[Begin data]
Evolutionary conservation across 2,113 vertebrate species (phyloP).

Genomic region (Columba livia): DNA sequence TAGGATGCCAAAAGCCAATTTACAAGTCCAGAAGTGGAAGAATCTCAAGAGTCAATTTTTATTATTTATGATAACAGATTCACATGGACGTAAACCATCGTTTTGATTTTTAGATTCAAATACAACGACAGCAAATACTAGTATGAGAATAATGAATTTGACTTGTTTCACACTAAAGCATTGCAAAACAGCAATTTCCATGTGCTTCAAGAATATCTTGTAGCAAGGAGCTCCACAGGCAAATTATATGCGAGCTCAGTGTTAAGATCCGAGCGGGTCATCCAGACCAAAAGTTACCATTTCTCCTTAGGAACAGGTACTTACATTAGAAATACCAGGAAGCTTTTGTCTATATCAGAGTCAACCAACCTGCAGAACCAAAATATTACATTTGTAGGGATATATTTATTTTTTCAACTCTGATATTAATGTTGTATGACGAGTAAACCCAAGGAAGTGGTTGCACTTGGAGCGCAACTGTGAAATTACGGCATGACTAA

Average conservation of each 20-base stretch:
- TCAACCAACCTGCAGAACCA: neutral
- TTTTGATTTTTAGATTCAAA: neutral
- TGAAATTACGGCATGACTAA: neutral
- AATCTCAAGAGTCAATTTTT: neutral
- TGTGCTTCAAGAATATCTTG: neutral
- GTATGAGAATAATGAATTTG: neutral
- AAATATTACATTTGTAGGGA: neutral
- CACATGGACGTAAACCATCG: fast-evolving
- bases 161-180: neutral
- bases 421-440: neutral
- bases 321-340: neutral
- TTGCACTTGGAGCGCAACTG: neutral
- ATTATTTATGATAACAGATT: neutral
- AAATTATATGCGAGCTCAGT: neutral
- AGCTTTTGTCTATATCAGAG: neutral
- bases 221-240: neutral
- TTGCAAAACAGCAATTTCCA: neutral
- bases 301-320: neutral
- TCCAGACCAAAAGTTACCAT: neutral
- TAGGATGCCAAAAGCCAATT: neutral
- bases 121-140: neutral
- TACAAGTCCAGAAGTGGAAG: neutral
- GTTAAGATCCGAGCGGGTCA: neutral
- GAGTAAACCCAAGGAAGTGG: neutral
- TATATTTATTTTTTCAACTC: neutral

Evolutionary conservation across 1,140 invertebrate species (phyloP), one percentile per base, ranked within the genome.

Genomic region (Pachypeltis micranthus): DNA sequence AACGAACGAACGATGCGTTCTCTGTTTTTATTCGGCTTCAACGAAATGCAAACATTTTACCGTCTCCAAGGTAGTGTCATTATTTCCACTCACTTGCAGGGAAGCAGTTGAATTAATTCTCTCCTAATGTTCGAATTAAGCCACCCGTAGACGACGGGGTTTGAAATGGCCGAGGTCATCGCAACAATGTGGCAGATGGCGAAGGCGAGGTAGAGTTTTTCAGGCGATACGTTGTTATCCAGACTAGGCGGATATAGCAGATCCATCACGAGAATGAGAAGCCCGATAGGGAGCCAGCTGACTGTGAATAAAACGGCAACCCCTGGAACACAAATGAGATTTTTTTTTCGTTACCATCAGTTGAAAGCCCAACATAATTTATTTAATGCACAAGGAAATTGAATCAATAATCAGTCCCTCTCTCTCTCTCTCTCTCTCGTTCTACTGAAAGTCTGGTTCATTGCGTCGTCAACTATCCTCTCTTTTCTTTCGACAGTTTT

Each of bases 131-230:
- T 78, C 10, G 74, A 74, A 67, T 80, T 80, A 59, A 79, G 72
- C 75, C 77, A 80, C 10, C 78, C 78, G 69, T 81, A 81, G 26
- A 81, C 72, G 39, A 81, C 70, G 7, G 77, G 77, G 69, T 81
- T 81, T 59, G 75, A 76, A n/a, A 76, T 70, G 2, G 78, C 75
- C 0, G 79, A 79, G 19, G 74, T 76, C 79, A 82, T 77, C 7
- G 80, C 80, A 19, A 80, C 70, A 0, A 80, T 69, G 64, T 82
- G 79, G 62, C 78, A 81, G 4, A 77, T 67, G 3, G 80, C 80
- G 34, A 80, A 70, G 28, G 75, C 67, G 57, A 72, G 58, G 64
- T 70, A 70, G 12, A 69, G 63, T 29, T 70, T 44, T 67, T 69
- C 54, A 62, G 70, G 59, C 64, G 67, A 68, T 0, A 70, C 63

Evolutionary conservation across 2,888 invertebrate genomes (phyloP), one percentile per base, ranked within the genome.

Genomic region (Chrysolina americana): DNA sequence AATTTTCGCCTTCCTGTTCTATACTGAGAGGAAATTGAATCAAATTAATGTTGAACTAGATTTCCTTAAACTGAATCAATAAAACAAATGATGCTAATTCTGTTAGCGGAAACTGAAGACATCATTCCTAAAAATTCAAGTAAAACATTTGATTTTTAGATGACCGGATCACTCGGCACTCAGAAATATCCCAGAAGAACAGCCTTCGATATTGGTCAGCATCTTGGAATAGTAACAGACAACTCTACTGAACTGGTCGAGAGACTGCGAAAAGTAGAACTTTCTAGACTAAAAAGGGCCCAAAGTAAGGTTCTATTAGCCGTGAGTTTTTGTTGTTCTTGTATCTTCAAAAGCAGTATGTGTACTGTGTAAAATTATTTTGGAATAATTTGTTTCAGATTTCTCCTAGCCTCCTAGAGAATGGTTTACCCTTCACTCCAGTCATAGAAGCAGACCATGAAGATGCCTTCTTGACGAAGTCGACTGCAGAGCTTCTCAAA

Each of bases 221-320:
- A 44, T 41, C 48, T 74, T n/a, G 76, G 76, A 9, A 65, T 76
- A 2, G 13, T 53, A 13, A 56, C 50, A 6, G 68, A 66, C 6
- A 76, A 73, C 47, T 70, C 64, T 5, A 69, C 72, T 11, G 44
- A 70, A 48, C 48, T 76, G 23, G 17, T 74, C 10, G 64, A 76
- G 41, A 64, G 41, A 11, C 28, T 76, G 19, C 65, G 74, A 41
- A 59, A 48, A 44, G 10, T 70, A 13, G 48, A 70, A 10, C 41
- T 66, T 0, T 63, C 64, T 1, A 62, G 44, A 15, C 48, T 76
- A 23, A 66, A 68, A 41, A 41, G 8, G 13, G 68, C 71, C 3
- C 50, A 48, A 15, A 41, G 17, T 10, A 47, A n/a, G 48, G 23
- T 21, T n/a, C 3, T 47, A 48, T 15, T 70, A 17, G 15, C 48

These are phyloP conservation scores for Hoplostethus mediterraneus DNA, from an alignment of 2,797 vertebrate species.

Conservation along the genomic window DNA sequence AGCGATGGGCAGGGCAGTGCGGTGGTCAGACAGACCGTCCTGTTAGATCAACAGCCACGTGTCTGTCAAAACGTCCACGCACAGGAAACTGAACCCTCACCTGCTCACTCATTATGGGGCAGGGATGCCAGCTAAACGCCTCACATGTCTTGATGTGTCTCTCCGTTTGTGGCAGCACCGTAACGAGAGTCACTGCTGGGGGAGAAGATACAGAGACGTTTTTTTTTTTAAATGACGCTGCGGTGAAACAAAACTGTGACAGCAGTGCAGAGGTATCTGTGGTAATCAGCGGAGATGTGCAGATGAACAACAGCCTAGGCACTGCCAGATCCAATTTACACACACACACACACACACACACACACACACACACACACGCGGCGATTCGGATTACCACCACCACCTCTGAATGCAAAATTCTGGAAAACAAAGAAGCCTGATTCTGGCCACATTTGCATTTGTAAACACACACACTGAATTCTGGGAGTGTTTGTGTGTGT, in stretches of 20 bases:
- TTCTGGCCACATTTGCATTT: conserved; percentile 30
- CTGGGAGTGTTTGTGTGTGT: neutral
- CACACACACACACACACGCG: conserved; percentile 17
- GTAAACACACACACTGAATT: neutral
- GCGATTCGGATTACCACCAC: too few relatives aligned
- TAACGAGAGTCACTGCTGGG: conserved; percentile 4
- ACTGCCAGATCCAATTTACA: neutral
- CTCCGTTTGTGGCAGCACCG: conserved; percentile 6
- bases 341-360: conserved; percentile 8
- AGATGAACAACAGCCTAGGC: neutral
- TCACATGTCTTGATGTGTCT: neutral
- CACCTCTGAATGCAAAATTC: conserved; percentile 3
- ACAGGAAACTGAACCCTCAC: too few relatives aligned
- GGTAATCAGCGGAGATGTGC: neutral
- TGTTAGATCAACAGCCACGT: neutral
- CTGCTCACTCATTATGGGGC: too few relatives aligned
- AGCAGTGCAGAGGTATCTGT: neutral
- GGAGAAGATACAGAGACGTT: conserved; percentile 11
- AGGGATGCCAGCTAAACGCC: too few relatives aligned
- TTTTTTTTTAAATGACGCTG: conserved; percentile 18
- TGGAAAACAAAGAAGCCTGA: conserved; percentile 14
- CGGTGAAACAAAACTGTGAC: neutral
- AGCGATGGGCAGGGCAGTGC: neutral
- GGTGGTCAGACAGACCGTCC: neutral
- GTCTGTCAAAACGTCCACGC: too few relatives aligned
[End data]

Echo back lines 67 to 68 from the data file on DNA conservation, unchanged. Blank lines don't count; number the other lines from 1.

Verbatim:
- TCACATGTCTTGATGTGTCT: neutral
- CACCTCTGAATGCAAAATTC: conserved; percentile 3